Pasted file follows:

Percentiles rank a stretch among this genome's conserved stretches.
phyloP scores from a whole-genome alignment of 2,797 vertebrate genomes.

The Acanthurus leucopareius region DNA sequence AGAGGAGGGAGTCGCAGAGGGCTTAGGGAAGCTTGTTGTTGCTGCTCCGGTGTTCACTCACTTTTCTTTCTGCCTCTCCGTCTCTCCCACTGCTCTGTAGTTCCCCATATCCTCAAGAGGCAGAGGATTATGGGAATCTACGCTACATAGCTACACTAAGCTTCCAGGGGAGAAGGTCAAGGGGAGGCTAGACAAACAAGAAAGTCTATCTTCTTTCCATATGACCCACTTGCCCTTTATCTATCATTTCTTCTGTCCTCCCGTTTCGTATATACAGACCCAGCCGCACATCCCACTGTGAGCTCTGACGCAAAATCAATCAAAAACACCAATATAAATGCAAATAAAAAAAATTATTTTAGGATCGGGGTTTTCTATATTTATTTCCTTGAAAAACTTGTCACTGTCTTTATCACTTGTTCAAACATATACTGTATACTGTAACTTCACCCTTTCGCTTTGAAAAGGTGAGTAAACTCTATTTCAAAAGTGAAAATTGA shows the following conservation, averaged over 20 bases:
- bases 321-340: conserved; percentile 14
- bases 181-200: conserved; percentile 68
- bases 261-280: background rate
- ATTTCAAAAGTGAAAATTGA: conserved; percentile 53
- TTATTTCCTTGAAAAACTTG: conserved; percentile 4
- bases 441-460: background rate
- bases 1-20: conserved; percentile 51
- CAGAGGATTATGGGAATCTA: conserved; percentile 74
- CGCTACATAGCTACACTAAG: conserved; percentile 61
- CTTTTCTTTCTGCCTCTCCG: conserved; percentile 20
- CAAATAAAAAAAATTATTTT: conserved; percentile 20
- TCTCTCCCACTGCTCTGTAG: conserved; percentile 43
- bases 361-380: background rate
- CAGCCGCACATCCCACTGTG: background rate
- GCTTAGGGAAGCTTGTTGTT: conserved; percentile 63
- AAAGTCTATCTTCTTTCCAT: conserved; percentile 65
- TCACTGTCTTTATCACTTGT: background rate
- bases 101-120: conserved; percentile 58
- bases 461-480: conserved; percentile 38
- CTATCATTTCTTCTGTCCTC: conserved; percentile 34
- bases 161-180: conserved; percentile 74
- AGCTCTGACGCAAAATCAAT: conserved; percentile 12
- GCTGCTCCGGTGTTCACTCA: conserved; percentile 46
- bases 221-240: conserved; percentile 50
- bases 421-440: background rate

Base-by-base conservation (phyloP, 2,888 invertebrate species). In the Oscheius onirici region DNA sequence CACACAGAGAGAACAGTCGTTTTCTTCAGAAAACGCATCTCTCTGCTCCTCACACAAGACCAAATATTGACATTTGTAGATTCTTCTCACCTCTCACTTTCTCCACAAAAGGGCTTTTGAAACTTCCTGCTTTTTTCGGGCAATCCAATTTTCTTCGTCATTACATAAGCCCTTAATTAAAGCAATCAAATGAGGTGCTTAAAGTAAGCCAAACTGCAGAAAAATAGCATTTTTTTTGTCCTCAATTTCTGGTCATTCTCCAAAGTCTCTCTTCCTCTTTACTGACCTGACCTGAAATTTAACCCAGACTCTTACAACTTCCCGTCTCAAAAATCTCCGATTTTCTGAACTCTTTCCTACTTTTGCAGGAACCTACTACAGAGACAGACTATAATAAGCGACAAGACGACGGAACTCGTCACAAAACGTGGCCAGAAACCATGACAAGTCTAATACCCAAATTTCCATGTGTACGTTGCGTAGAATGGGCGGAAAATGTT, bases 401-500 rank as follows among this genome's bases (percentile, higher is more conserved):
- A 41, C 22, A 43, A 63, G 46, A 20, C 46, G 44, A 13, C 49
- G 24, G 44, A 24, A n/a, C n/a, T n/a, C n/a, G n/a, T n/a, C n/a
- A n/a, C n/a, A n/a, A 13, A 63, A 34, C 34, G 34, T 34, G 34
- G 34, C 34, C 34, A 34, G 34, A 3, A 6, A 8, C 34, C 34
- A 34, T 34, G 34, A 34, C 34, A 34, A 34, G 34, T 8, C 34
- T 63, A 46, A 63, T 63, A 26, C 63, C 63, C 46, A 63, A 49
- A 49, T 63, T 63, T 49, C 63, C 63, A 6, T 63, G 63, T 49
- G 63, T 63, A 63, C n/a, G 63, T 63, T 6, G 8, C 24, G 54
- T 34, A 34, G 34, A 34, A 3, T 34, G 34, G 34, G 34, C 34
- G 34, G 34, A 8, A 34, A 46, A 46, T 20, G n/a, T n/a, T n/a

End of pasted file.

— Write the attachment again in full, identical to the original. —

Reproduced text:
Percentiles rank a stretch among this genome's conserved stretches.
phyloP scores from a whole-genome alignment of 2,797 vertebrate genomes.

The Acanthurus leucopareius region DNA sequence AGAGGAGGGAGTCGCAGAGGGCTTAGGGAAGCTTGTTGTTGCTGCTCCGGTGTTCACTCACTTTTCTTTCTGCCTCTCCGTCTCTCCCACTGCTCTGTAGTTCCCCATATCCTCAAGAGGCAGAGGATTATGGGAATCTACGCTACATAGCTACACTAAGCTTCCAGGGGAGAAGGTCAAGGGGAGGCTAGACAAACAAGAAAGTCTATCTTCTTTCCATATGACCCACTTGCCCTTTATCTATCATTTCTTCTGTCCTCCCGTTTCGTATATACAGACCCAGCCGCACATCCCACTGTGAGCTCTGACGCAAAATCAATCAAAAACACCAATATAAATGCAAATAAAAAAAATTATTTTAGGATCGGGGTTTTCTATATTTATTTCCTTGAAAAACTTGTCACTGTCTTTATCACTTGTTCAAACATATACTGTATACTGTAACTTCACCCTTTCGCTTTGAAAAGGTGAGTAAACTCTATTTCAAAAGTGAAAATTGA shows the following conservation, averaged over 20 bases:
- bases 321-340: conserved; percentile 14
- bases 181-200: conserved; percentile 68
- bases 261-280: background rate
- ATTTCAAAAGTGAAAATTGA: conserved; percentile 53
- TTATTTCCTTGAAAAACTTG: conserved; percentile 4
- bases 441-460: background rate
- bases 1-20: conserved; percentile 51
- CAGAGGATTATGGGAATCTA: conserved; percentile 74
- CGCTACATAGCTACACTAAG: conserved; percentile 61
- CTTTTCTTTCTGCCTCTCCG: conserved; percentile 20
- CAAATAAAAAAAATTATTTT: conserved; percentile 20
- TCTCTCCCACTGCTCTGTAG: conserved; percentile 43
- bases 361-380: background rate
- CAGCCGCACATCCCACTGTG: background rate
- GCTTAGGGAAGCTTGTTGTT: conserved; percentile 63
- AAAGTCTATCTTCTTTCCAT: conserved; percentile 65
- TCACTGTCTTTATCACTTGT: background rate
- bases 101-120: conserved; percentile 58
- bases 461-480: conserved; percentile 38
- CTATCATTTCTTCTGTCCTC: conserved; percentile 34
- bases 161-180: conserved; percentile 74
- AGCTCTGACGCAAAATCAAT: conserved; percentile 12
- GCTGCTCCGGTGTTCACTCA: conserved; percentile 46
- bases 221-240: conserved; percentile 50
- bases 421-440: background rate

Base-by-base conservation (phyloP, 2,888 invertebrate species). In the Oscheius onirici region DNA sequence CACACAGAGAGAACAGTCGTTTTCTTCAGAAAACGCATCTCTCTGCTCCTCACACAAGACCAAATATTGACATTTGTAGATTCTTCTCACCTCTCACTTTCTCCACAAAAGGGCTTTTGAAACTTCCTGCTTTTTTCGGGCAATCCAATTTTCTTCGTCATTACATAAGCCCTTAATTAAAGCAATCAAATGAGGTGCTTAAAGTAAGCCAAACTGCAGAAAAATAGCATTTTTTTTGTCCTCAATTTCTGGTCATTCTCCAAAGTCTCTCTTCCTCTTTACTGACCTGACCTGAAATTTAACCCAGACTCTTACAACTTCCCGTCTCAAAAATCTCCGATTTTCTGAACTCTTTCCTACTTTTGCAGGAACCTACTACAGAGACAGACTATAATAAGCGACAAGACGACGGAACTCGTCACAAAACGTGGCCAGAAACCATGACAAGTCTAATACCCAAATTTCCATGTGTACGTTGCGTAGAATGGGCGGAAAATGTT, bases 401-500 rank as follows among this genome's bases (percentile, higher is more conserved):
- A 41, C 22, A 43, A 63, G 46, A 20, C 46, G 44, A 13, C 49
- G 24, G 44, A 24, A n/a, C n/a, T n/a, C n/a, G n/a, T n/a, C n/a
- A n/a, C n/a, A n/a, A 13, A 63, A 34, C 34, G 34, T 34, G 34
- G 34, C 34, C 34, A 34, G 34, A 3, A 6, A 8, C 34, C 34
- A 34, T 34, G 34, A 34, C 34, A 34, A 34, G 34, T 8, C 34
- T 63, A 46, A 63, T 63, A 26, C 63, C 63, C 46, A 63, A 49
- A 49, T 63, T 63, T 49, C 63, C 63, A 6, T 63, G 63, T 49
- G 63, T 63, A 63, C n/a, G 63, T 63, T 6, G 8, C 24, G 54
- T 34, A 34, G 34, A 34, A 3, T 34, G 34, G 34, G 34, C 34
- G 34, G 34, A 8, A 34, A 46, A 46, T 20, G n/a, T n/a, T n/a